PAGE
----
We always joke that everything in life should come with a two-drink minimum like at stand-up comedy shows, and we were so right! Vindication! A new study reveals that a drink or two a day may make for stronger bones, while more than two drinks may lead to a broken hip (due to bone loss, not because wasted people are falling down). People in the study who drank between one half and one alcoholic beverage a day were 20 percent less likely than teetotalers to sustain hip fractures, according to The American Journal of Medicine.
What is it about two drinks? It’s that magic number on which so much social interaction hinges. It’s enough to make you feel good but not enough to get you sloppy. And why is it we New Yorkers can so rarely limit our consumption to two drinks? Do we just not want to good times to end? Is it because we have more taxis than you can wave a hand at and don’t have to drive home? Or is it because we’re an extreme generation living in extreme times and are completely incapable of moderation? (Remember the first time you found out that four drinks is considered binge drinking and you were all, “That’s not binge drinking. That’s a warm-up”?)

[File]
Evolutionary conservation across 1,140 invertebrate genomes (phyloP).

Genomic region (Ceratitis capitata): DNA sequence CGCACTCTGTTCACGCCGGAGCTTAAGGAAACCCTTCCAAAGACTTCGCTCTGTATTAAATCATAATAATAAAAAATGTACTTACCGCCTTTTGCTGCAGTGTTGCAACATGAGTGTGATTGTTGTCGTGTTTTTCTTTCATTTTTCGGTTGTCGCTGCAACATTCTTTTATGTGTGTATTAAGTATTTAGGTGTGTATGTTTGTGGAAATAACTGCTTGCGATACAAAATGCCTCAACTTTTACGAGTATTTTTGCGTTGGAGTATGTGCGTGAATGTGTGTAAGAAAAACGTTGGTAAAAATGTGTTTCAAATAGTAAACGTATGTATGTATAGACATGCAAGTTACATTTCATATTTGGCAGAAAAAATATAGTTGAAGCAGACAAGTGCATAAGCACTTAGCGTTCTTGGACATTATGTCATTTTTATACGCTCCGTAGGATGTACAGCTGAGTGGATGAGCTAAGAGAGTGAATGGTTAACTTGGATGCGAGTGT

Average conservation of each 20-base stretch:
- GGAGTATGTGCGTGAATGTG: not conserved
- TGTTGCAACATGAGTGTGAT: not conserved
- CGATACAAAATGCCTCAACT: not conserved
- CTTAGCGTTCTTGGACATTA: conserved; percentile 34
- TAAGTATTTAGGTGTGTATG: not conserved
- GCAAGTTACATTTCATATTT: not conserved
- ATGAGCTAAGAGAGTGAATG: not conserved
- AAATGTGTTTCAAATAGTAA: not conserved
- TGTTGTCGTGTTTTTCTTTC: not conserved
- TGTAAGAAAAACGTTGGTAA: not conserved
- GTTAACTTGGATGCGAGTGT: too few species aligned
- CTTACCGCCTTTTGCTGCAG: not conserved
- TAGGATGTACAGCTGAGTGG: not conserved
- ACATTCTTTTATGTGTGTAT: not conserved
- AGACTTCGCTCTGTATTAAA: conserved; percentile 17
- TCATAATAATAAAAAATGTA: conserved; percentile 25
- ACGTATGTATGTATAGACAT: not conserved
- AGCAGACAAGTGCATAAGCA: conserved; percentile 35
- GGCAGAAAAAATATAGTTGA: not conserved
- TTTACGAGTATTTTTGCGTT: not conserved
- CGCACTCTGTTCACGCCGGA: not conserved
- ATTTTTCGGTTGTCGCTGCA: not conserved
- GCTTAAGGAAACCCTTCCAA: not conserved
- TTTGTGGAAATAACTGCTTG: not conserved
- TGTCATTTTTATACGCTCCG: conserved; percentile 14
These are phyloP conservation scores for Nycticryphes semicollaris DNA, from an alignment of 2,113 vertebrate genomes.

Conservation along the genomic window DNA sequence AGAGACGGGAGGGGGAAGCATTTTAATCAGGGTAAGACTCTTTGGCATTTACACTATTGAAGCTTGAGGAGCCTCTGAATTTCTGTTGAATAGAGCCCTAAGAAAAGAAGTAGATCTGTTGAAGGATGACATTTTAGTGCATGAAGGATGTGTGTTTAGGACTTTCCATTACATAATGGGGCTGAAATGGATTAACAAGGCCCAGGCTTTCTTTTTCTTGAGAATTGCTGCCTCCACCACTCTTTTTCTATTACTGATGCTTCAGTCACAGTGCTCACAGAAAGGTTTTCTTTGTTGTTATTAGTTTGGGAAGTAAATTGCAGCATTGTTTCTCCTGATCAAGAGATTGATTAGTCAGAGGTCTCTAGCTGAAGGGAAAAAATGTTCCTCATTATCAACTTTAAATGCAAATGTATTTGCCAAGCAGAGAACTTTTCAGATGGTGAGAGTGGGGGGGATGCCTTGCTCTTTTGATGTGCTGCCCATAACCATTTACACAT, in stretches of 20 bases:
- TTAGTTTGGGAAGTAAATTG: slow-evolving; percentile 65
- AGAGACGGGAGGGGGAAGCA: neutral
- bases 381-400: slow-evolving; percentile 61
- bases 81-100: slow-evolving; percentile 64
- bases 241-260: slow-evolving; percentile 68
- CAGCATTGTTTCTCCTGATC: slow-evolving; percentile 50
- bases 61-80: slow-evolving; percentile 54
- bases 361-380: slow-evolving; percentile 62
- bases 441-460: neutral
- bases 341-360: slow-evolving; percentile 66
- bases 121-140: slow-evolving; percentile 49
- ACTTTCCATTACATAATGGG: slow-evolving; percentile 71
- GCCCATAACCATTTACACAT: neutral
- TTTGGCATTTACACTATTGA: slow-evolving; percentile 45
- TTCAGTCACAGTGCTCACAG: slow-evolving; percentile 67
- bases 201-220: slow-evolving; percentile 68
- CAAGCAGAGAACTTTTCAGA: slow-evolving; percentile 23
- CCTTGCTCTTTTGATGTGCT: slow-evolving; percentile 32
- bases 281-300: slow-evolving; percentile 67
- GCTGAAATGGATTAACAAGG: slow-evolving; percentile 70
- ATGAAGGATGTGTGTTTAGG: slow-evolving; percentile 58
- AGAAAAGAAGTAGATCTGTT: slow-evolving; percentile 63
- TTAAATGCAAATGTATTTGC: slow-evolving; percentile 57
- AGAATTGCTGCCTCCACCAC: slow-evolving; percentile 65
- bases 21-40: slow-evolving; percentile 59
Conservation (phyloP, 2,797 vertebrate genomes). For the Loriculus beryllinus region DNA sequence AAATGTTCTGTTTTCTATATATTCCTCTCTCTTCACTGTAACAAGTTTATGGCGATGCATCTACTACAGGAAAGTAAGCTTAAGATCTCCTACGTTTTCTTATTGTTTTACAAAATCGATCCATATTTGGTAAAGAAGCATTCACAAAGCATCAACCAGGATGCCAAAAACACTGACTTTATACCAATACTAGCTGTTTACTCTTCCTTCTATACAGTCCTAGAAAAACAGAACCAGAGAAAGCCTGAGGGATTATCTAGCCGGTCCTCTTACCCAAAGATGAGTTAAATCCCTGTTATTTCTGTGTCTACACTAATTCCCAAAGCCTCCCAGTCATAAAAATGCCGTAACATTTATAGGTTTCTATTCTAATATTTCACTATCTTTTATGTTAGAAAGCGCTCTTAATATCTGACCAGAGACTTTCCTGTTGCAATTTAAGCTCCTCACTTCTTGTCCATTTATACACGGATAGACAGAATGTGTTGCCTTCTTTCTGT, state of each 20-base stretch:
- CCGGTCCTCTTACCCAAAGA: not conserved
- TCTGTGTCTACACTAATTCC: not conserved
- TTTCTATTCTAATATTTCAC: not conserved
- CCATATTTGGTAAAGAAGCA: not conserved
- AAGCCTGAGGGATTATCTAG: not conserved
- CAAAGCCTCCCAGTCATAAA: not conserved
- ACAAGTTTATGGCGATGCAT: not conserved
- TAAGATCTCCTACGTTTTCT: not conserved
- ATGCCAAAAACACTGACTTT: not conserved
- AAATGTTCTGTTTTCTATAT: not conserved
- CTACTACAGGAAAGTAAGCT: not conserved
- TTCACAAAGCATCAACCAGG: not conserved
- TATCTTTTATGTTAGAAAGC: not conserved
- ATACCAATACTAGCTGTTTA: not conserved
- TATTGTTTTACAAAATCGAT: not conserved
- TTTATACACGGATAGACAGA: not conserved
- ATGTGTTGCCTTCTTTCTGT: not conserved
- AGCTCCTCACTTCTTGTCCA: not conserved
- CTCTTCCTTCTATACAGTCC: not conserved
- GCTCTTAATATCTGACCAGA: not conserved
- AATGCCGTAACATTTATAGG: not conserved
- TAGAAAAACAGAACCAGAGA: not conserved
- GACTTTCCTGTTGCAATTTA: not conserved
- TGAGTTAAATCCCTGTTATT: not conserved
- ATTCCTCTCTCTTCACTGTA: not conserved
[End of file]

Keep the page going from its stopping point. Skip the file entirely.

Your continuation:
If you’re on a date, the two-drink theory is also a good indicator of how your night will turn out. If you have more than two drinks, the date is going well and you’re probably going to hook up. If it’s not going well, you usually won’t have more than two drinks. There's that awkward moment after you’ve each already had two drinks when the waitress asks, "Another round, guys?" and it’s like she might as well be asking, "Do you want to have sex?” Then there's that pause where the two of you look at each other and have to, like, decide.
The two-drink litmus test can also be used when you’re having drinks with people connected to a job opportunity. If you and your prospective employers get tanked together, it’s a good sign. But if the meeting doesn't go beyond two drinks, it probably means you're not getting the job. Or it means that they have kids and are really devoted to their family, in which case you shouldn’t take the job anyway because you’ll be stuck at the office till 10 p.m. every night doing their work while they peace out at 5 p.m. —Noelle Hancock